By Laurette Barbier. Kindergarten Worksheet. Published at Saturday, October 12th, 2019 - 03:19:31 AM.
In my opinion, an occasional worksheet doesn’t hurt. Many educators would disagree with me on this one, and I respect their opinion. But I think that when worksheets are the exception, rather than the rule, of what we give our kids (even preschoolers), it’s okay. I do think that we should never force young children to do worksheets. If your preschooler is not interested in (or even resists) a worksheet, Put. It. Away. You may also find that your preschooler is excited about a worksheet but wants to stop after a few problems. Let him!. I don’t think it’s a bad thing to teach kids to sit for a few minutes and complete a simple pencil-and-paper assignment. And for young kids, I mean it when I say “a few minutes.” Thirty minutes is not a few. Worksheets might be a useful assessment tool. If your child is doing a worksheet on a learned skill, you might see what he understands and what you need to revisit. In the early childhood community, however, some educators believe that worksheets are inappropriate for this age level and may not tell you what a student truly understands.
“Worksheets typically have a ‘right answer.’ a child is expected to circle the rhyming words or match the pictures of things that start with the letter ‘G.’ children may learn quickly that putting down a wrong answer is emotionally costly. Worksheet activities may make them feel ignorant and incompetent, so that they learn to stop taking risks by guessing.” Dr. Sue Grossman
Arguments against using worksheets. Some of the worksheet quotes below are taken from the article above. “While children may have the ability to perform a task, that does not mean that the task is appropriate and should be performed” Dr. Sue Grossman. Worksheets can be used only one way. Worksheets and coloring books are generally considered convergent materials. They lead children to think that there is only a single correct way to use them, and they require little, if any, higher-order thinking. Our goal as professional educators should be lessons that encourage divergent thinking, not convergent thinking. Worksheet-based curricula dampen enthusiasm for learning. If worksheets have a place in the classroom they would be better found in classrooms of older children who have a background for working with symbols and abstractions (Bredekamp, S., 1987; Rosegrant, T., 1992). Worksheets and workbooks should be used in schools only when children are older and developmentally ready to profit from them (Bredekamp, S. & Rosegrant, T., 1992).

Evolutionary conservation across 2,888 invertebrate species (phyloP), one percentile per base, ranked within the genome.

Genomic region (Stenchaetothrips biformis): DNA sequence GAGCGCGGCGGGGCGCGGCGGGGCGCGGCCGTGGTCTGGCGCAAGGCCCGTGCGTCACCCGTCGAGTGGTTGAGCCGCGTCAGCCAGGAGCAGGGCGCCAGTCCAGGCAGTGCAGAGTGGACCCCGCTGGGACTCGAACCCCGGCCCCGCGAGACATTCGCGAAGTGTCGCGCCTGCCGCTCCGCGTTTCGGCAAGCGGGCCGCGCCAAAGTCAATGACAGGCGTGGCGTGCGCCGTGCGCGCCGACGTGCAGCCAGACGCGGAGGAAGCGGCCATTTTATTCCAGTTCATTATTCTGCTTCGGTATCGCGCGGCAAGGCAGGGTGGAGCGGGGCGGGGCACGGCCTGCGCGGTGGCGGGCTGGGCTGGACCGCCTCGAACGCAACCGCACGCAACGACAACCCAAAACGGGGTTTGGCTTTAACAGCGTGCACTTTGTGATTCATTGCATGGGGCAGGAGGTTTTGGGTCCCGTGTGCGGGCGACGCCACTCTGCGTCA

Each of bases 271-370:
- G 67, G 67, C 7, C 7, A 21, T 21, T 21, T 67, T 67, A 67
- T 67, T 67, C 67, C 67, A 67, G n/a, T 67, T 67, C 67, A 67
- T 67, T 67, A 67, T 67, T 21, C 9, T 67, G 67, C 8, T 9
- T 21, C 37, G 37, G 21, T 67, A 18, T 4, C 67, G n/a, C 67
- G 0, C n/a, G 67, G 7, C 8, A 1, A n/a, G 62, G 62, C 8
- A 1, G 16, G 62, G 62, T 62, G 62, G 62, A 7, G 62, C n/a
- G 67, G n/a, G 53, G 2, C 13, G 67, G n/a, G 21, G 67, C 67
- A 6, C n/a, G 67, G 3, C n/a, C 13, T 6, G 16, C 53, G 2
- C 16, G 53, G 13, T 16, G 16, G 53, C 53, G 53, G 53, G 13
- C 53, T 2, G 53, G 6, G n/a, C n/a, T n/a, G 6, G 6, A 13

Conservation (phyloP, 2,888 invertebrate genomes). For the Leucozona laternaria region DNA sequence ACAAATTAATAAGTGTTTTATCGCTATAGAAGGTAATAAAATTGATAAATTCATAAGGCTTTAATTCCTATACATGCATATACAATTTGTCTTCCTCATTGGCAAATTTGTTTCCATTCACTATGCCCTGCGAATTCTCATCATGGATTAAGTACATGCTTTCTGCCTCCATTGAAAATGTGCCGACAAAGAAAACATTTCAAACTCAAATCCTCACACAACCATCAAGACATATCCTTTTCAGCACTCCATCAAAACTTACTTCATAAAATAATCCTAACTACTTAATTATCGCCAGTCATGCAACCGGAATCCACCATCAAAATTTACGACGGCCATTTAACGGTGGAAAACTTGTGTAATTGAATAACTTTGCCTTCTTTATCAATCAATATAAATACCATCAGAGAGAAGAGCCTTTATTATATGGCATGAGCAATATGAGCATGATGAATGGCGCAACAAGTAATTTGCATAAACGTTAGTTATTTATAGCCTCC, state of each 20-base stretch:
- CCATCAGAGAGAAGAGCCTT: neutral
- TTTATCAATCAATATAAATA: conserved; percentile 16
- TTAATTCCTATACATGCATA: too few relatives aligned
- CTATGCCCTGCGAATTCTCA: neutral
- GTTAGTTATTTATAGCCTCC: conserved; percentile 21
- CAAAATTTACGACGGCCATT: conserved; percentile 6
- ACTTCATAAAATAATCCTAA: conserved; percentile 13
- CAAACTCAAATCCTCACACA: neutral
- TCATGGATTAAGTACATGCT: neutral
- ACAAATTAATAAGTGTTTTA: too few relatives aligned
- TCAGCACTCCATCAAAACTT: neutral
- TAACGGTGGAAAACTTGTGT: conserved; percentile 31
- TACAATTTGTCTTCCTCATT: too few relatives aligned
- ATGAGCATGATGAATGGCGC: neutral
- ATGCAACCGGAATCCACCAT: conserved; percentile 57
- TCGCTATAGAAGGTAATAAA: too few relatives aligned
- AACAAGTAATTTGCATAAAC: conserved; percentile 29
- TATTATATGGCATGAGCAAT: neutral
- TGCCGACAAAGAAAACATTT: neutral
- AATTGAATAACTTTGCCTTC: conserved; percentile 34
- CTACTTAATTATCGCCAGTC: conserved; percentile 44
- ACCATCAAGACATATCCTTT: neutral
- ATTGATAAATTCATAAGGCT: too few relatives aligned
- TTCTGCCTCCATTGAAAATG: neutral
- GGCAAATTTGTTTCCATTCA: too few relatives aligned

Below are some common misconceptions about the use of worksheets in the classroom. FALSE. Children do not always know what is best for them, just because they like something is not an indication that it is good for them. How many times have your students come to school dressed inappropriately for the weather or chosen to eat candy for lunch rather than the sandwich their mother packed for them? Because children do not know what is best for them, that is why we, as educators, must purposefully prepare appropriate materials and activities for our students instead of just copying off another worksheet, that is a cop-out in my opinion. As trained professionals in the field of education it is our duty to teach our students to the best of our ability and keep their best interests in mind while doing so. If we do not do that then we are cheapening the profession and adding to the already tarnished image teachers hold in this country.
My kids like them. Wait, doesn’t this contradict a point I made above? Not really. If my kids want to sit at the table while I’m making dinner and do a few worksheets, I don’t have a problem with that. It can be relaxing for them. It’s not a replacement for other learning because I wouldn’t be teaching right then anyway… and I don’t have the space or time to set up a big hands-on learning center while the stove is on, the baby is crying, and the toddler is hanging on my leg. Sometimes a parent or teacher just needs a break. You’re going to use worksheets once in a while? I won’t judge you. Planning hands-on activities takes time and resources we don’t always have. Sometimes we just need something simple. Like when you’re 9 months pregnant to the day and the baby shows no sign of making an appearance. My bottom line? A steady diet of worksheets is bad news. For some preschoolers, worksheets are never appropriate. For preschoolers who enjoy them, I don’t think worksheets are harmful every once in a while for a change of pace. For older kids, worksheets are appropriate when nothing else will do the job. Thoughtful teachers and homeschooling will strive to limit their use of worksheets in favor of activities which promote higher-level thinking and hands- on experiences.
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